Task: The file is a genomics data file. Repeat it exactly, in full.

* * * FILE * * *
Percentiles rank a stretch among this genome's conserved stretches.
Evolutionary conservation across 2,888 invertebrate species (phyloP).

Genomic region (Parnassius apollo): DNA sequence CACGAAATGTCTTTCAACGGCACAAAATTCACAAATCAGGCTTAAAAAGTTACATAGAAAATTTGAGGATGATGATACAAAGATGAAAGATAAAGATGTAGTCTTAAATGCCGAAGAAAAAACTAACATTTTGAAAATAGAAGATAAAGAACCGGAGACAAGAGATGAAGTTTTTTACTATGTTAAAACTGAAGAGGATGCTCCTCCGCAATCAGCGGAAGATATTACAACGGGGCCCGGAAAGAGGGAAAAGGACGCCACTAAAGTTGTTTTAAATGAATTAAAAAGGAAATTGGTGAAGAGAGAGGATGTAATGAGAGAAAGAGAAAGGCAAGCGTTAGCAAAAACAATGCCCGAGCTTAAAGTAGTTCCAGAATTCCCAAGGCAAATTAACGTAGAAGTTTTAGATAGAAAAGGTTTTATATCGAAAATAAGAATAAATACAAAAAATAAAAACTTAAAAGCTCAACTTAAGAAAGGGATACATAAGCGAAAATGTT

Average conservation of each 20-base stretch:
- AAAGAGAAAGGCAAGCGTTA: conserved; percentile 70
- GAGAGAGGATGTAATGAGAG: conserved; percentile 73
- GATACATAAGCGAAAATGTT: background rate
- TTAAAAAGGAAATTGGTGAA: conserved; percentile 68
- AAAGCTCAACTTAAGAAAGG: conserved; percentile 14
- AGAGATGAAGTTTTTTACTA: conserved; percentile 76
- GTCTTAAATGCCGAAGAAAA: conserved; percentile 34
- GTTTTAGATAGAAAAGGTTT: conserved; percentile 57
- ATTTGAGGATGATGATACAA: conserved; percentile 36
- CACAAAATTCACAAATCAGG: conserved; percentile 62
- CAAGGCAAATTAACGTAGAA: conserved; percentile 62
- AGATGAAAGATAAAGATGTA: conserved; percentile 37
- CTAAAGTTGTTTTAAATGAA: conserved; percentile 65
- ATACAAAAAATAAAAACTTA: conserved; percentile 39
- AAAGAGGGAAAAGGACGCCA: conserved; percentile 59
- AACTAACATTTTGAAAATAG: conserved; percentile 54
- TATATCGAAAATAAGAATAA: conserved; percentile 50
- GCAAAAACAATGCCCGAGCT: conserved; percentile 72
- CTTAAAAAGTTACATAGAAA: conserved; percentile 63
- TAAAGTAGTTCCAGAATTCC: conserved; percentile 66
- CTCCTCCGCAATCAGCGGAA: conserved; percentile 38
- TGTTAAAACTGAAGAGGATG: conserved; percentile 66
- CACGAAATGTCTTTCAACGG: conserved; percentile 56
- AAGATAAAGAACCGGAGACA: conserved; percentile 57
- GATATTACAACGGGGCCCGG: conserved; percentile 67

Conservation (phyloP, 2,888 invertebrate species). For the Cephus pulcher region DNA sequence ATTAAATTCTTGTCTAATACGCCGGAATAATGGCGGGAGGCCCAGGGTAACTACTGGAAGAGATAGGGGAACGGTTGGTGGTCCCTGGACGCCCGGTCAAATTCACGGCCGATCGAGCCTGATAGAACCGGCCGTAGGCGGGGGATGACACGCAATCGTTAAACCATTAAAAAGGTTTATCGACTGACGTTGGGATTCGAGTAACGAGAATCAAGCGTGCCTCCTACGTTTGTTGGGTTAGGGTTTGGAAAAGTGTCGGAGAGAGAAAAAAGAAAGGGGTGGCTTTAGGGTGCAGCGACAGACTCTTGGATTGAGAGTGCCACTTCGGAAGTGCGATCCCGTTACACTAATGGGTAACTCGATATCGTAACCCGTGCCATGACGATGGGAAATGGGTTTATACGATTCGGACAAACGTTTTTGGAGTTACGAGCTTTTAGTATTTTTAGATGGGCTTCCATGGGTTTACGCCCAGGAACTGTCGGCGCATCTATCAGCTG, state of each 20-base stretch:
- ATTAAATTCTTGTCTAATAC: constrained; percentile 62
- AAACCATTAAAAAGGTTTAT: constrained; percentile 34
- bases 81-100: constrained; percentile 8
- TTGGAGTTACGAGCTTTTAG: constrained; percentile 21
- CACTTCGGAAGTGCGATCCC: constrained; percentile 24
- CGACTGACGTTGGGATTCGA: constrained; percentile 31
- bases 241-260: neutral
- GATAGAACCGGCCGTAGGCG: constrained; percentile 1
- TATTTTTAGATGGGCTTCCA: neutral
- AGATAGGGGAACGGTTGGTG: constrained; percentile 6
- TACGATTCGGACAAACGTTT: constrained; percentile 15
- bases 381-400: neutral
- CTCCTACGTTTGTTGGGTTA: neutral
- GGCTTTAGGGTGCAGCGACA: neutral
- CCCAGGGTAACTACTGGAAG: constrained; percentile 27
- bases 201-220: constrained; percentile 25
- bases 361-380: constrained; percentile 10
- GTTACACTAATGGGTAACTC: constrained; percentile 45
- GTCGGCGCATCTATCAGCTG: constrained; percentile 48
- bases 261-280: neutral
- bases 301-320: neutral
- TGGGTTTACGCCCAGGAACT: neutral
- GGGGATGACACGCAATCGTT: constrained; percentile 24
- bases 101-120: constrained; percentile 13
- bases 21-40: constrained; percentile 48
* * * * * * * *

Percentiles rank a stretch among this genome's conserved stretches.
Evolutionary conservation across 2,888 invertebrate species (phyloP).

Genomic region (Parnassius apollo): DNA sequence CACGAAATGTCTTTCAACGGCACAAAATTCACAAATCAGGCTTAAAAAGTTACATAGAAAATTTGAGGATGATGATACAAAGATGAAAGATAAAGATGTAGTCTTAAATGCCGAAGAAAAAACTAACATTTTGAAAATAGAAGATAAAGAACCGGAGACAAGAGATGAAGTTTTTTACTATGTTAAAACTGAAGAGGATGCTCCTCCGCAATCAGCGGAAGATATTACAACGGGGCCCGGAAAGAGGGAAAAGGACGCCACTAAAGTTGTTTTAAATGAATTAAAAAGGAAATTGGTGAAGAGAGAGGATGTAATGAGAGAAAGAGAAAGGCAAGCGTTAGCAAAAACAATGCCCGAGCTTAAAGTAGTTCCAGAATTCCCAAGGCAAATTAACGTAGAAGTTTTAGATAGAAAAGGTTTTATATCGAAAATAAGAATAAATACAAAAAATAAAAACTTAAAAGCTCAACTTAAGAAAGGGATACATAAGCGAAAATGTT

Average conservation of each 20-base stretch:
- AAAGAGAAAGGCAAGCGTTA: conserved; percentile 70
- GAGAGAGGATGTAATGAGAG: conserved; percentile 73
- GATACATAAGCGAAAATGTT: background rate
- TTAAAAAGGAAATTGGTGAA: conserved; percentile 68
- AAAGCTCAACTTAAGAAAGG: conserved; percentile 14
- AGAGATGAAGTTTTTTACTA: conserved; percentile 76
- GTCTTAAATGCCGAAGAAAA: conserved; percentile 34
- GTTTTAGATAGAAAAGGTTT: conserved; percentile 57
- ATTTGAGGATGATGATACAA: conserved; percentile 36
- CACAAAATTCACAAATCAGG: conserved; percentile 62
- CAAGGCAAATTAACGTAGAA: conserved; percentile 62
- AGATGAAAGATAAAGATGTA: conserved; percentile 37
- CTAAAGTTGTTTTAAATGAA: conserved; percentile 65
- ATACAAAAAATAAAAACTTA: conserved; percentile 39
- AAAGAGGGAAAAGGACGCCA: conserved; percentile 59
- AACTAACATTTTGAAAATAG: conserved; percentile 54
- TATATCGAAAATAAGAATAA: conserved; percentile 50
- GCAAAAACAATGCCCGAGCT: conserved; percentile 72
- CTTAAAAAGTTACATAGAAA: conserved; percentile 63
- TAAAGTAGTTCCAGAATTCC: conserved; percentile 66
- CTCCTCCGCAATCAGCGGAA: conserved; percentile 38
- TGTTAAAACTGAAGAGGATG: conserved; percentile 66
- CACGAAATGTCTTTCAACGG: conserved; percentile 56
- AAGATAAAGAACCGGAGACA: conserved; percentile 57
- GATATTACAACGGGGCCCGG: conserved; percentile 67

Conservation (phyloP, 2,888 invertebrate species). For the Cephus pulcher region DNA sequence ATTAAATTCTTGTCTAATACGCCGGAATAATGGCGGGAGGCCCAGGGTAACTACTGGAAGAGATAGGGGAACGGTTGGTGGTCCCTGGACGCCCGGTCAAATTCACGGCCGATCGAGCCTGATAGAACCGGCCGTAGGCGGGGGATGACACGCAATCGTTAAACCATTAAAAAGGTTTATCGACTGACGTTGGGATTCGAGTAACGAGAATCAAGCGTGCCTCCTACGTTTGTTGGGTTAGGGTTTGGAAAAGTGTCGGAGAGAGAAAAAAGAAAGGGGTGGCTTTAGGGTGCAGCGACAGACTCTTGGATTGAGAGTGCCACTTCGGAAGTGCGATCCCGTTACACTAATGGGTAACTCGATATCGTAACCCGTGCCATGACGATGGGAAATGGGTTTATACGATTCGGACAAACGTTTTTGGAGTTACGAGCTTTTAGTATTTTTAGATGGGCTTCCATGGGTTTACGCCCAGGAACTGTCGGCGCATCTATCAGCTG, state of each 20-base stretch:
- ATTAAATTCTTGTCTAATAC: constrained; percentile 62
- AAACCATTAAAAAGGTTTAT: constrained; percentile 34
- bases 81-100: constrained; percentile 8
- TTGGAGTTACGAGCTTTTAG: constrained; percentile 21
- CACTTCGGAAGTGCGATCCC: constrained; percentile 24
- CGACTGACGTTGGGATTCGA: constrained; percentile 31
- bases 241-260: neutral
- GATAGAACCGGCCGTAGGCG: constrained; percentile 1
- TATTTTTAGATGGGCTTCCA: neutral
- AGATAGGGGAACGGTTGGTG: constrained; percentile 6
- TACGATTCGGACAAACGTTT: constrained; percentile 15
- bases 381-400: neutral
- CTCCTACGTTTGTTGGGTTA: neutral
- GGCTTTAGGGTGCAGCGACA: neutral
- CCCAGGGTAACTACTGGAAG: constrained; percentile 27
- bases 201-220: constrained; percentile 25
- bases 361-380: constrained; percentile 10
- GTTACACTAATGGGTAACTC: constrained; percentile 45
- GTCGGCGCATCTATCAGCTG: constrained; percentile 48
- bases 261-280: neutral
- bases 301-320: neutral
- TGGGTTTACGCCCAGGAACT: neutral
- GGGGATGACACGCAATCGTT: constrained; percentile 24
- bases 101-120: constrained; percentile 13
- bases 21-40: constrained; percentile 48